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Drawn and Quartered

Montreal's plan to turn a square kilometre of downtown real estate into a “republic of culture" has left smaller arts communities afraid for their survival

Illustration by Tania Howells.

IT’S SATURDAY NIGHT, and Café Cleopatra is on red alert. While the striptease show continues downstairs, upstairs—a hotspot for Montreal’s resurgent cabaret culture—is a party aimed at saving the landmark strip bar from destruction. Patrons crowd the three-quarter stage to watch a local skateboarder deliver a PowerPoint presentation. Cleopatra’s soft-spoken proprietor, Johnny Zoumboulakis, paces the room with his hands folded. An older man in white paint, fake blue lashes and a paper tutu hands out blinking Dora the Explorer pins.

The presentations are punctuated by glitzy performances from burlesque dancers and drag queens, but offstage their faces betray anxiety. The area of St. Laurent Boulevard where Cleopatra resides—a stretch of boarded-up storefronts south of Ste. Catherine street—will be razed as a gateway to the Quartier des spectacles (QDS), Montreal’s newly branded entertainment district. Along with a renamed metro station (“Saint-Laurent-Quartier des spectacles”), twelve-thousand-square-foot theatre (Theatre Telus) and eco-friendly boutiques, the $167 million overhaul will see the creation of two slick buildings: on the east side, an eight-storey cultural centre; and on the west, where Cleopatra stands, a gleaming twelve-storey office tower to house Hydro-Québec, the province’s electrical provider.

Supporters defend Cleopatra, which has been around since 1975, as a vital part of the city’s cultural heritage. The argument hasn’t swayed developers, who insist there is no time to dawdle. Due to Hydro-Québec’s needs, ground must be broken by January 2010 for office workers to move in by 2012. To meet this deadline, the two QDS buildings—named the 2-22 and Quadrilatère, respectively—will require the relocation or expropriation of current block tenants, which include four show venues, the country’s first Lebanese grocery, and the Montreal Pool Room, a renowned ninety-seven-year-old hot dog diner. In the name of preserving heritage, the old buildings’ façades will be incorporated into the Hydro-Québec tower, but not their interiors.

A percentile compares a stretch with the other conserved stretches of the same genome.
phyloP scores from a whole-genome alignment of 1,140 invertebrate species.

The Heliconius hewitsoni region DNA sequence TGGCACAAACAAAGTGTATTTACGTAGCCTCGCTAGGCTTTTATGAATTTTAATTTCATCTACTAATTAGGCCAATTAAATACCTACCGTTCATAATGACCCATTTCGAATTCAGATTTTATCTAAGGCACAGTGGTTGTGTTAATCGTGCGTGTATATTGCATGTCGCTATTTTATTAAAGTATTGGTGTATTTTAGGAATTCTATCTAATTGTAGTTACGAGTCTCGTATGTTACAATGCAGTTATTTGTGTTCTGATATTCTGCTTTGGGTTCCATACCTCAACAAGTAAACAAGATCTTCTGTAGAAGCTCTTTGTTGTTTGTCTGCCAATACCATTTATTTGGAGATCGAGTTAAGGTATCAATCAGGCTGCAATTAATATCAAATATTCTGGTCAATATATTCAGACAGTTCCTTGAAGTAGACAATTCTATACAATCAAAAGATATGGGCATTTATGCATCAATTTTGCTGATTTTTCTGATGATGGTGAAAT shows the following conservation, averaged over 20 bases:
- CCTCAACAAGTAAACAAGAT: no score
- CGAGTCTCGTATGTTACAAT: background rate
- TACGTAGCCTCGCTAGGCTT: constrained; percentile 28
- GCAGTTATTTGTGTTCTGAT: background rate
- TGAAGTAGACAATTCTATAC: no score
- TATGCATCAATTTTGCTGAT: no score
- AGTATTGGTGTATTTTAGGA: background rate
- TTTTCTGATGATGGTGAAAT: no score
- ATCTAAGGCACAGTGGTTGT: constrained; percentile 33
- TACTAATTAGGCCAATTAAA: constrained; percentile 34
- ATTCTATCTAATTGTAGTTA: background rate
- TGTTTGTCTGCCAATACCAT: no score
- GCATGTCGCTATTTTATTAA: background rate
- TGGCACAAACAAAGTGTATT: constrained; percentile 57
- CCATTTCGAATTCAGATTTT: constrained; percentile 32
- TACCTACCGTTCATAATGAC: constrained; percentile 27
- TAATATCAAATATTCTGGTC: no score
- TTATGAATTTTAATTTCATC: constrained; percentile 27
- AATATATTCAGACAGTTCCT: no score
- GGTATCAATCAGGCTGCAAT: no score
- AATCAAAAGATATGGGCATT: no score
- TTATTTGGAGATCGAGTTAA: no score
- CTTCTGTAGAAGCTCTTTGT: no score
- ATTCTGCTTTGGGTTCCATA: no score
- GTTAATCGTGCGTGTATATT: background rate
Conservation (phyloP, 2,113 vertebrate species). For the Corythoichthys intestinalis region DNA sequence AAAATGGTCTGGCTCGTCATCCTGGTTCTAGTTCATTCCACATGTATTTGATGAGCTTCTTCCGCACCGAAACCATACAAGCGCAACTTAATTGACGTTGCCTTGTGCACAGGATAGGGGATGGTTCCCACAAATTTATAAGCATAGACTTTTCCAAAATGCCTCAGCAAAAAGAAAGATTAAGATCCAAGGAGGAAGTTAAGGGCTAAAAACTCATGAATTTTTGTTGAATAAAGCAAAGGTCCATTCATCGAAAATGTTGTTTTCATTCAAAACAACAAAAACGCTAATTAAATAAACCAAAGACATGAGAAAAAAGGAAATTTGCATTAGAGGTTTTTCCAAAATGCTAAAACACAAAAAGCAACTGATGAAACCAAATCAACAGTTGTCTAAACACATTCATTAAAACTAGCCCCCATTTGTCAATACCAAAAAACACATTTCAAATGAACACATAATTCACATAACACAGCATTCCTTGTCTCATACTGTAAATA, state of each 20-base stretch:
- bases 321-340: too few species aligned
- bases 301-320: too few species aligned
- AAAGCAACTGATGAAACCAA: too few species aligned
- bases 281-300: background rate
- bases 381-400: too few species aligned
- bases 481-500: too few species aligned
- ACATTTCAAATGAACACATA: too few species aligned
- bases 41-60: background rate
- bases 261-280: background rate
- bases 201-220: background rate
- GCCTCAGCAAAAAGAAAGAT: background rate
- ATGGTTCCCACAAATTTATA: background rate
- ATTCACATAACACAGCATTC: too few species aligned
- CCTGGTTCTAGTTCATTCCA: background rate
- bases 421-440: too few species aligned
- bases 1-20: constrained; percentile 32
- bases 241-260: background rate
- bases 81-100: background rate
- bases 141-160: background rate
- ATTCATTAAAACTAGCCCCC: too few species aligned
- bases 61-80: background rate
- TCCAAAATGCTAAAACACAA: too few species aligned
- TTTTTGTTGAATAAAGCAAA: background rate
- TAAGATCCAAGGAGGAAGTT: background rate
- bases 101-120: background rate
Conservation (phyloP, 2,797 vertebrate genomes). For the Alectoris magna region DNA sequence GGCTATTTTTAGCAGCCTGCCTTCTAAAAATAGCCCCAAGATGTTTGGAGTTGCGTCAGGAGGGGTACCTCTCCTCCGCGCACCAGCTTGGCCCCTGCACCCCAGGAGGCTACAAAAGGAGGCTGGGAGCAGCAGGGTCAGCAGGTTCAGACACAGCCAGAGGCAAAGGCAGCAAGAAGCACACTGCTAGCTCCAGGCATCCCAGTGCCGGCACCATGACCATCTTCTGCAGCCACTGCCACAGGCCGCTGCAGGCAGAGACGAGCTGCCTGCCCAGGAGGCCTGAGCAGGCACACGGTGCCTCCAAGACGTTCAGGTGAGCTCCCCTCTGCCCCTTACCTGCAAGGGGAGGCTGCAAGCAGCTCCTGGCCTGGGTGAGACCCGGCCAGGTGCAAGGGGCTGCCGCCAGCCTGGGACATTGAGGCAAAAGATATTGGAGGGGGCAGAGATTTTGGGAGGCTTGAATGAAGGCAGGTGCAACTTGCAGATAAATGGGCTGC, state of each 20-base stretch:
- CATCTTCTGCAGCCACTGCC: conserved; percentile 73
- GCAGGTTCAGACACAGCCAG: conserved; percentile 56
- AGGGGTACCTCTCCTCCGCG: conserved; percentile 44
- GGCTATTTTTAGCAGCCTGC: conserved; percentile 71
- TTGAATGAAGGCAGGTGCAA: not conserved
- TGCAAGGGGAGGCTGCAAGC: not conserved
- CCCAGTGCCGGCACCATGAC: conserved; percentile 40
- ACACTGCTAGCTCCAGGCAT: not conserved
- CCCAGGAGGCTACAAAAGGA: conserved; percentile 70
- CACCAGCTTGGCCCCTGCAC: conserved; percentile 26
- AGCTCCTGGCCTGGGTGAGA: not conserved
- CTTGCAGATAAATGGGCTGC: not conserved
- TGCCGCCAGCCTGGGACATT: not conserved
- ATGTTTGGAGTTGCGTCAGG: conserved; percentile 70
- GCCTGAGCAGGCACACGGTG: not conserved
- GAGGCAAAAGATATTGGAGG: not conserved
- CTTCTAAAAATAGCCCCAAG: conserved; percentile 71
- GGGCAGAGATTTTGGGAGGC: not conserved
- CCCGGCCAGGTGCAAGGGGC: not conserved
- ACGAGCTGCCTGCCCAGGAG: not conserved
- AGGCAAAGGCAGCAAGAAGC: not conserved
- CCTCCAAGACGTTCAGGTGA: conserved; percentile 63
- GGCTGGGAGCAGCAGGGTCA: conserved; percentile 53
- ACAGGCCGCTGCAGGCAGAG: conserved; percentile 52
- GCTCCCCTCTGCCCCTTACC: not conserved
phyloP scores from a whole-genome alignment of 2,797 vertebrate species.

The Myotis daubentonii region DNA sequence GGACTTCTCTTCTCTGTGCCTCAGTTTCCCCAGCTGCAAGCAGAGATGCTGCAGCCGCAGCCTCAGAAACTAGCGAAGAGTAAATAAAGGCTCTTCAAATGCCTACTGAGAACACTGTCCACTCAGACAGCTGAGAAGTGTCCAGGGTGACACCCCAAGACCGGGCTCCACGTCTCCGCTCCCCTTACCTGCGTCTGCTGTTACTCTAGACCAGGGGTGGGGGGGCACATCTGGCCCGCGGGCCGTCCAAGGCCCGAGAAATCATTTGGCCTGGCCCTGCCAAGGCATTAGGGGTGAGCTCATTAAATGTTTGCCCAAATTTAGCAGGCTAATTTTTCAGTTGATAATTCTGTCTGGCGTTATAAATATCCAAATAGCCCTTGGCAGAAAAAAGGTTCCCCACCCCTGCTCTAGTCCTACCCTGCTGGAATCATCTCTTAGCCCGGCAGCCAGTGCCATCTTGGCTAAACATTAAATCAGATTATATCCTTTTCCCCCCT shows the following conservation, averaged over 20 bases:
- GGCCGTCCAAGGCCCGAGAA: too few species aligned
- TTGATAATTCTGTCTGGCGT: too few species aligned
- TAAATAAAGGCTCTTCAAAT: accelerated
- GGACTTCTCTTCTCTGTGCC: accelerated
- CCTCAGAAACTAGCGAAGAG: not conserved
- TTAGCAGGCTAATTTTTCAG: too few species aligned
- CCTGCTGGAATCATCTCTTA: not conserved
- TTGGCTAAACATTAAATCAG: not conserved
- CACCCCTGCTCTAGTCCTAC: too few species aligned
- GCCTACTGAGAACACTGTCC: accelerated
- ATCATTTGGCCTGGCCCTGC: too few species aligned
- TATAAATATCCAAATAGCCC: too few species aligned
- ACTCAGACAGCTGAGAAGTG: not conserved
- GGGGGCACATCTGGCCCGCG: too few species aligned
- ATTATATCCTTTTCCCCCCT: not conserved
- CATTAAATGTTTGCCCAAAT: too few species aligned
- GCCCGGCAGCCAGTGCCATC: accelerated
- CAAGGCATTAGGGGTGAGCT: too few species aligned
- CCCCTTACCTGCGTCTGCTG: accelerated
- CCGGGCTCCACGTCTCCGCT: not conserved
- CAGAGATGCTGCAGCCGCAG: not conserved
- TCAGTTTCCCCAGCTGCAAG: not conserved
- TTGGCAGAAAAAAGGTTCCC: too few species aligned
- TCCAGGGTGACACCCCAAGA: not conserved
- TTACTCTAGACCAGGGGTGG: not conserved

Overseen by the Angus Development Company, these plans have pushed the Quartier des spectacles into controversy. Christian Yaccarini, Angus’s wild-eyed and loose-lipped president, hasn’t helped; he revealed in June that he had offered $2.5 million to Cleopatra, fueling concern that land speculation will balloon property values beyond what anybody can afford.

Even neighbouring businesses who are allowed to stay have started to worry. “This is destroying the street,” says Michel Sabourin, owner of Club Soda, a concert venue across the street from Cleopatra. “Once you put a building like that up and break the existing zoning regulations, it’s only a matter of time before another and another go up. We’re not rich here. I’m worried whether we will be able to stay here five, six, seven years from now.”

City officials hope the QDS will make Montreal an international cultural destination, with the added bonus of cleaning up the former red-light district. But at the heated public consultations on the project this year, independent artists and cultural entrepreneurs wondered why only selected arts are worthy of the QDS’s largesse—and why the project is displacing some of the very spaces that give the city its edge.

One such critic is producer Eric Paradis, who uses Cleopatra’s cabaret stage for rehearsals and shows. A former dancer and musician, Paradis likes to wear his dark hair long and often pairs cuffed sleeves with leather pants. “We are in the Quartier des spectacles,” Paradis told me over coffee at a Ste. Catherine café. “We have to include the spectacles du quartier.”

MANY MUNICIPALITIES have changed the way they think about growth, shifting away from industrial manufacturing toward a service- and “knowledge”-based economy. In his influential book The Rise of the Creative Class (2002), Richard Florida declares that the so-called “creative class”—scientists, engineers, as well as artists, designers, writers and musicians—is key to this new economy. The future of urban centres, he argues, lies in guiding this “super-creative core” toward productive ends.

Montreal has never been a stranger to spectacles, but in recent years, the city’s political heavyweights seem to have taken Florida’s advice to heart. At a 2001 summit, Montreal decided to actively integrate cultural development into municipal planning, with the QDS emerging as the crown jewel of this new focus. The city is a natural fit for such an ambition. The downtown core boasts eighty cultural venues, thirty performance stages and nearly twenty-eight thousand seats. It is also host to two of the city’s festivals: the Montreal International Jazz Festival and the Just For Laughs comedy festival, which each attract some two million annual visitors. The Jazz Festival alone is estimated to pump about $150 million into local coffers.